Taking a wider view, Site C is emblematic of something much broader that has relevance across Canada: how do we support genuine green alternatives? This question is about much more than how we generate electricity; it’s about the narrowing of choices and a necessary response that reaffirms the public sphere.


Lean and (government-subsidized) green

Recently, the alternatives in B.C. have been projects by independent power producers. Since 2002, BC Hydro has beenrestricted from developing new generation (other than Site C), making it reliant on upgrades to existing infrastructure and contracting with IPPs. In fact, Clean Energy BC, the industry lobby group for B.C.’s IPPs has built a powerful brand of green boosterism. Because these private players are producing green energy, their reports are often disseminated uncritically.

IPPs are sold as friendly, small, green alternatives, but they often diverge from this ideal. Although some IPPs are indeed small and owned partly or wholly by municipalities or First Nations, many belong to medium and large corporations.Some have significant fossil fuel investments, others are subsidiaries of financial giants, and others have a history as tax-avoiding “income trusts.” Not to mention that some have been accused of repeatedly breaking environmental regulations.

The biggest problem of all is that IPPs in B.C. have been able to negotiate extremely favourable contracts for selling power to BC Hydro — contracts that essentially end up funneling ratepayer- and taxpayer-funded subsidies to their investors. A recent estimate calculated that BC Hydro lost over $300 million buying power at inflated prices guaranteed in IPP contracts; during the spring run-off when hydro power is plentiful, the loss was over 60 per cent on each unit of energy. This clean energy revolution is but a creeping privatization.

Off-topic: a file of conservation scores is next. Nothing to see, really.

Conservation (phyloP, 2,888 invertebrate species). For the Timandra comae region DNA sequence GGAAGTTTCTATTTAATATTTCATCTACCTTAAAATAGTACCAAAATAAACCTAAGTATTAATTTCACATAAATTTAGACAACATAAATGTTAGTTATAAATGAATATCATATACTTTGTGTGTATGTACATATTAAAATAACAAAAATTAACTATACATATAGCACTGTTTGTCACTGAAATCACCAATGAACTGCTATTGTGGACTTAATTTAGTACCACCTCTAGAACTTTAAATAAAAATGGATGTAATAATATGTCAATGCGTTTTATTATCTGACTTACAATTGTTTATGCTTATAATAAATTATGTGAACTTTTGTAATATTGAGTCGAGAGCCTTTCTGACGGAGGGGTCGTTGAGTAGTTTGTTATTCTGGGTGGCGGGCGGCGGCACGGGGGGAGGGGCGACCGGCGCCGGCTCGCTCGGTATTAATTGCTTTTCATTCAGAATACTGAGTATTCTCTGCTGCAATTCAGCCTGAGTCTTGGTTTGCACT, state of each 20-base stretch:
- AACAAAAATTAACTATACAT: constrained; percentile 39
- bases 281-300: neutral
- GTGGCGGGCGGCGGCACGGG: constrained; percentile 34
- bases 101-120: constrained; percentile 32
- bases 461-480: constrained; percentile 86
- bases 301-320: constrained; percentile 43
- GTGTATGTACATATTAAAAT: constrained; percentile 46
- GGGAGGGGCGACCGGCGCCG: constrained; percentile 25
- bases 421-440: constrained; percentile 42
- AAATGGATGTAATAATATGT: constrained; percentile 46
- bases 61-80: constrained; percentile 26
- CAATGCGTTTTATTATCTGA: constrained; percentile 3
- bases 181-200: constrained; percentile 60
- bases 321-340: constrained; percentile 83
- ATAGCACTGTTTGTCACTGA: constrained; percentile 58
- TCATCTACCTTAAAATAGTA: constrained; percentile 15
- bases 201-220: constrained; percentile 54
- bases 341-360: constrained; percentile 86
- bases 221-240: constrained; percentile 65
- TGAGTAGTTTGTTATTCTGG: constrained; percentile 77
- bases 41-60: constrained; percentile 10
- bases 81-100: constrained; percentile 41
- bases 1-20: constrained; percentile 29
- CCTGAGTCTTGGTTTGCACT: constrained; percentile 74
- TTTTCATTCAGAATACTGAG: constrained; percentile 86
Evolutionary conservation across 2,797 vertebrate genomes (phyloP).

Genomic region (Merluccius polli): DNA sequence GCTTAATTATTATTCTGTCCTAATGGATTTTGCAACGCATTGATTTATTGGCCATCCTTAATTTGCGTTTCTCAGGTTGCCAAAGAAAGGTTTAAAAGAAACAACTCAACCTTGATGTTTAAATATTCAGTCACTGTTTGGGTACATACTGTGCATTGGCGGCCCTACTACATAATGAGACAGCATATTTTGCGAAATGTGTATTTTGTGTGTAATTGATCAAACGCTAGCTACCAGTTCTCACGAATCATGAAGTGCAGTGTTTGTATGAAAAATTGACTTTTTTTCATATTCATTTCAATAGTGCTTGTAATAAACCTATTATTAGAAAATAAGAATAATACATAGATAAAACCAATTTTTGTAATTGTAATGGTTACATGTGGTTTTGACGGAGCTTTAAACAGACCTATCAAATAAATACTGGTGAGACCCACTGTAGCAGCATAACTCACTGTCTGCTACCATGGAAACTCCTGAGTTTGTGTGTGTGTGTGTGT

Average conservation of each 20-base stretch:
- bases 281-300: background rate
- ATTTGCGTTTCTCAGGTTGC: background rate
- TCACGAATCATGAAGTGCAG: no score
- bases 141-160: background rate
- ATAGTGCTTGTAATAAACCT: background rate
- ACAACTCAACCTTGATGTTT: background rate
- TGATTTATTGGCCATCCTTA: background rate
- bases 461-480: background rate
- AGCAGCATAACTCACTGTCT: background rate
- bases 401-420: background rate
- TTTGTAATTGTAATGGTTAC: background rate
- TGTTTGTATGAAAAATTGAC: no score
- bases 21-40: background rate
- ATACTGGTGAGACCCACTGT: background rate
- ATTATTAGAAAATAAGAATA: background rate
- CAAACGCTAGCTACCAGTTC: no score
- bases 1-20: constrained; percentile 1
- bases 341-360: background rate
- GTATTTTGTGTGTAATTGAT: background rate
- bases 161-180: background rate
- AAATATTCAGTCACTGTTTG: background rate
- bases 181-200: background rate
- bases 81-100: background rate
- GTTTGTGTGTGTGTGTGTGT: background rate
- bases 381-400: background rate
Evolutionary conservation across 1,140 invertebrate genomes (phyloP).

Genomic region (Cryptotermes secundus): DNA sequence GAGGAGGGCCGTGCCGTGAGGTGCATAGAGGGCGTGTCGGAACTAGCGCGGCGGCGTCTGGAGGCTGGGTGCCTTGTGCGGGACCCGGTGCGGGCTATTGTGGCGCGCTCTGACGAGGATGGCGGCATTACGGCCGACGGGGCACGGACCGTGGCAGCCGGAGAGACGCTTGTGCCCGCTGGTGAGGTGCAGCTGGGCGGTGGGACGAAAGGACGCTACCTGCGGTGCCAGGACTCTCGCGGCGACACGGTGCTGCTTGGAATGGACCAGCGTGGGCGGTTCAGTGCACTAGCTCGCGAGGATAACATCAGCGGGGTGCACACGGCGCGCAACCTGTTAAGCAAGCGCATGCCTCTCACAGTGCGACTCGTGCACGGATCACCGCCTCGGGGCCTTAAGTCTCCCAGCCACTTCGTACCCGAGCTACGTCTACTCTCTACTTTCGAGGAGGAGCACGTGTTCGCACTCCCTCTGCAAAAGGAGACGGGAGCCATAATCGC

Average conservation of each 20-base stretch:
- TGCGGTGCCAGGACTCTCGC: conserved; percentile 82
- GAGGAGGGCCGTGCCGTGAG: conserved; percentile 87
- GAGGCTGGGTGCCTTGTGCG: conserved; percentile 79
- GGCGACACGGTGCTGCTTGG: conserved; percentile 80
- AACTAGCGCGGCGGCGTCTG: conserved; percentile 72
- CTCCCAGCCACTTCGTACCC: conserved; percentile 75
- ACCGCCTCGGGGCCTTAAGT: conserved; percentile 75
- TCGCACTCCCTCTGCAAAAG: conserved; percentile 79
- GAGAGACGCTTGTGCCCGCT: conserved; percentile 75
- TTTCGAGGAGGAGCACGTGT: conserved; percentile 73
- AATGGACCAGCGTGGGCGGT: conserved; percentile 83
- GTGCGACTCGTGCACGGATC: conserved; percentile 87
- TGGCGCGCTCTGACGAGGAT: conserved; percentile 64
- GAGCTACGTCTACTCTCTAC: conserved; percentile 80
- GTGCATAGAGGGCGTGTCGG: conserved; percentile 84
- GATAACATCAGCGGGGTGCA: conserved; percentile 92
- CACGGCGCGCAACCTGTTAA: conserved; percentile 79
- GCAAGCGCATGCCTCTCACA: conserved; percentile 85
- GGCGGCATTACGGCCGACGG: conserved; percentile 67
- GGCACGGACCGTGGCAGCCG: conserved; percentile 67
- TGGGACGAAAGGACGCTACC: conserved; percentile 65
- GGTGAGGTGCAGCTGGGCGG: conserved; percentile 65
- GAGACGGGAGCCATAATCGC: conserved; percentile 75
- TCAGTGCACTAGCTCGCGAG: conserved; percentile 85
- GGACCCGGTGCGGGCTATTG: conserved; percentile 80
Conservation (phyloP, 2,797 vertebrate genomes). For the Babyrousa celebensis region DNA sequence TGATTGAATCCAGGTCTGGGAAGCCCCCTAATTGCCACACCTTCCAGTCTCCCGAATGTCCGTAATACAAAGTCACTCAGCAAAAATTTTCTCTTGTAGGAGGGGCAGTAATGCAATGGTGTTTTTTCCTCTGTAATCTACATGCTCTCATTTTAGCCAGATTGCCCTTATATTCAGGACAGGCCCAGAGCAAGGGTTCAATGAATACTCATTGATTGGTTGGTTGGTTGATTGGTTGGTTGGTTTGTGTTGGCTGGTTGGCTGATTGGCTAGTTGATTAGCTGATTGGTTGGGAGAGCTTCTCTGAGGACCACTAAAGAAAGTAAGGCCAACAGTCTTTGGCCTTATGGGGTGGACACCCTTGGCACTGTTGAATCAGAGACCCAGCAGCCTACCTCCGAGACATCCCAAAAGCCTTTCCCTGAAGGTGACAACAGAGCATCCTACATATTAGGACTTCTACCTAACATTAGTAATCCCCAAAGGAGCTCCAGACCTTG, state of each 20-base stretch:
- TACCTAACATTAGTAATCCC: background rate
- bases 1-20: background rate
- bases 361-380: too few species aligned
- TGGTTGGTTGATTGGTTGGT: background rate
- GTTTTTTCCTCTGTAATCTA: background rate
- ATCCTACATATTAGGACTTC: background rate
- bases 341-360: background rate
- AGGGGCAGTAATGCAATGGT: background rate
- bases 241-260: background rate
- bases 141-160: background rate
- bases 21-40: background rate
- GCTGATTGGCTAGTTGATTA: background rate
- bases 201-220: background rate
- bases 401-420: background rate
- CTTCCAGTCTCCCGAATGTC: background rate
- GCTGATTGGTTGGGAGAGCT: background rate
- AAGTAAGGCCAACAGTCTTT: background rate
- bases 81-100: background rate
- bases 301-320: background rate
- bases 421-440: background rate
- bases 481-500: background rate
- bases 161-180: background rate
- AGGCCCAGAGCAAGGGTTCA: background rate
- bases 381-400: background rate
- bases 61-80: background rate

The latest Clean Energy BC report, released not long before the Site C decision, as usual portrayed IPPs providing endless benefits: green energy, local jobs, smiling children — although, conveniently, guaranteed profits didn’t make the list. The report is a cost-benefit analysis without the costs; there are more “benefits” because the projects are expensive. For while IPPs will create jobs and bring some money into communities, that is due in part to subsidized public money that could have gone to fund a whole range of other public services. Rather than lining the pockets of investors, public funds could be building schools and hospitals or expanding transit — all green, all job-creating and all subject to democratic control and accountability.